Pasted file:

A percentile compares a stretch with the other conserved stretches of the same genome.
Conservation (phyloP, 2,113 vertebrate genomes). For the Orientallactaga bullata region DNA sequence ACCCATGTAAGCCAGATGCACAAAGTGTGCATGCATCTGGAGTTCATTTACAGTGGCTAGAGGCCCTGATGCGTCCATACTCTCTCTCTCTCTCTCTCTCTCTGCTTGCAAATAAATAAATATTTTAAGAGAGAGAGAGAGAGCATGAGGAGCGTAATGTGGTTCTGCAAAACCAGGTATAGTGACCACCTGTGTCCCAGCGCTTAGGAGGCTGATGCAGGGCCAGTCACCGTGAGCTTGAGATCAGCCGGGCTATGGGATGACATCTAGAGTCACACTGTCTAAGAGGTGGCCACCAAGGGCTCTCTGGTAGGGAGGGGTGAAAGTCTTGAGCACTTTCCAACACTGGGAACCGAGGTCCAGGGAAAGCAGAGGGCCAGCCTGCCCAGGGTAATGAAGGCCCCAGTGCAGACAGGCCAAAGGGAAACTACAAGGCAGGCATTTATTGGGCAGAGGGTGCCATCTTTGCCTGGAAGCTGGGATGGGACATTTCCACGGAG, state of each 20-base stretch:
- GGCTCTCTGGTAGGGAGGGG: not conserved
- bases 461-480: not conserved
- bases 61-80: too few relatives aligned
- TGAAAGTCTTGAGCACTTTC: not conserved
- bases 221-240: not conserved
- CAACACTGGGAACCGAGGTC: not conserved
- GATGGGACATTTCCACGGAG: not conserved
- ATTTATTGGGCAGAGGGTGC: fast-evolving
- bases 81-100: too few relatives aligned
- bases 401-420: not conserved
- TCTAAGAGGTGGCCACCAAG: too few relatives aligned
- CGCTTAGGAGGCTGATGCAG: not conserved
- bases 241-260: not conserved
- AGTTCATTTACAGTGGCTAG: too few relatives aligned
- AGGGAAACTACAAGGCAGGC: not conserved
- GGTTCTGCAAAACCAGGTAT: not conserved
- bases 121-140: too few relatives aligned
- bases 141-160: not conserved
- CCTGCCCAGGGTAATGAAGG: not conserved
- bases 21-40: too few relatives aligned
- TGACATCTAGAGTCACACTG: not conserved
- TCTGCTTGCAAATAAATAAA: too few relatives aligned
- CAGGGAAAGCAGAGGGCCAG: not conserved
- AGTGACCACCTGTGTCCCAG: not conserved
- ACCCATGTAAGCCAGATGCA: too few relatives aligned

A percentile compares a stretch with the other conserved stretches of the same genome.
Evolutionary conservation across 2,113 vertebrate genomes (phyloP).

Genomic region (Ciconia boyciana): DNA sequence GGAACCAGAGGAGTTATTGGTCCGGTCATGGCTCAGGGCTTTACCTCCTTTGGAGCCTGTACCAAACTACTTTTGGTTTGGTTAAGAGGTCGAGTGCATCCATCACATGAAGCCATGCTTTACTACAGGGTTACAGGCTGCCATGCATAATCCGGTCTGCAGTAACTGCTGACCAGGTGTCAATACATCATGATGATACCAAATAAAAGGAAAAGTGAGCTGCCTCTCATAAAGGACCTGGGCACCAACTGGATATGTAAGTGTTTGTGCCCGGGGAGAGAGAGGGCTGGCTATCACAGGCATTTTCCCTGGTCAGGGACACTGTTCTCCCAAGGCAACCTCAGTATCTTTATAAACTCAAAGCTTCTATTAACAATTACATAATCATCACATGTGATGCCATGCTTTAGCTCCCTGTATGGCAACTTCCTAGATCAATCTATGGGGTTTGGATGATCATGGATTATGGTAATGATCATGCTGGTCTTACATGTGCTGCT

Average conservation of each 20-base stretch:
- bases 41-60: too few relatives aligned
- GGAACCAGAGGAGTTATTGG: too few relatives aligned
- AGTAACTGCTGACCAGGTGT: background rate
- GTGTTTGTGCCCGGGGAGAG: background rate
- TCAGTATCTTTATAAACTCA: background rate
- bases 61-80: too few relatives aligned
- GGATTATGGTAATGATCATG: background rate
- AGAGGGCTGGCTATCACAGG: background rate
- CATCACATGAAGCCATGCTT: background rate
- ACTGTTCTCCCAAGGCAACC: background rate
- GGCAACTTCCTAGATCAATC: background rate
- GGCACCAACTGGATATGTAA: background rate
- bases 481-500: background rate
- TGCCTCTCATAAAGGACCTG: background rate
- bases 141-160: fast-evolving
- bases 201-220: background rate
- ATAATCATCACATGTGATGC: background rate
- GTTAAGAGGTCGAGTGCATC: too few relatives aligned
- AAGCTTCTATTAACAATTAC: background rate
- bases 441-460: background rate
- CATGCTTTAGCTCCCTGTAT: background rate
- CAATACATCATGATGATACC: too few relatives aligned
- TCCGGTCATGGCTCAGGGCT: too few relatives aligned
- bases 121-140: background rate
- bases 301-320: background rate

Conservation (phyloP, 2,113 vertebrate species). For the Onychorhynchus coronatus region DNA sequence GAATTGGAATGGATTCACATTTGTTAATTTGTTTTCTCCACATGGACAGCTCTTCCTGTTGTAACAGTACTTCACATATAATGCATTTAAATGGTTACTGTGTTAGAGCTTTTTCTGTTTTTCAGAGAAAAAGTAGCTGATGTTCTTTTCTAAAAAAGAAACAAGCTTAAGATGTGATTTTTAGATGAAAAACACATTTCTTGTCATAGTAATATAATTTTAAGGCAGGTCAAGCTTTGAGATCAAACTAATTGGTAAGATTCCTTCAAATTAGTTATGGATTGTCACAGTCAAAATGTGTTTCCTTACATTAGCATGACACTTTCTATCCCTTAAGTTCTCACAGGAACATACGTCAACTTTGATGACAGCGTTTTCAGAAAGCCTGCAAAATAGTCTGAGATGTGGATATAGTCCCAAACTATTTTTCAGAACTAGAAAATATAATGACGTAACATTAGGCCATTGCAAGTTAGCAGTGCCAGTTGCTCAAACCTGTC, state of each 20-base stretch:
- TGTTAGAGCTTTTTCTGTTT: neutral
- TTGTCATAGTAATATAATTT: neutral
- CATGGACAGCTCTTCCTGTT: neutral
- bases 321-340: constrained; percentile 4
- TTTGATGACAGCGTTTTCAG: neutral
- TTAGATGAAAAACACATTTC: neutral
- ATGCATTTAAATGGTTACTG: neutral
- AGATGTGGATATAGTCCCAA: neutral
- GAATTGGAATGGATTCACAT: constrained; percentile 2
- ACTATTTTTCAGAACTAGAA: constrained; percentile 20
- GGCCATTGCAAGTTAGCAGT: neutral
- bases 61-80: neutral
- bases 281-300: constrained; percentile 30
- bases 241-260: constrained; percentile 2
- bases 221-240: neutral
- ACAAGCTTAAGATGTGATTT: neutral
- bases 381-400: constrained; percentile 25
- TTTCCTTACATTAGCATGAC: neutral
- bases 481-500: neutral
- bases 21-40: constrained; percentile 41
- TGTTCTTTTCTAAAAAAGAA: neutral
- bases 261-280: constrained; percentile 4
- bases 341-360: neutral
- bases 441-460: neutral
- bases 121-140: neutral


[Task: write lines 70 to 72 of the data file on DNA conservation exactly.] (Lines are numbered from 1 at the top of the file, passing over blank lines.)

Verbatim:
- bases 281-300: constrained; percentile 30
- bases 241-260: constrained; percentile 2
- bases 221-240: neutral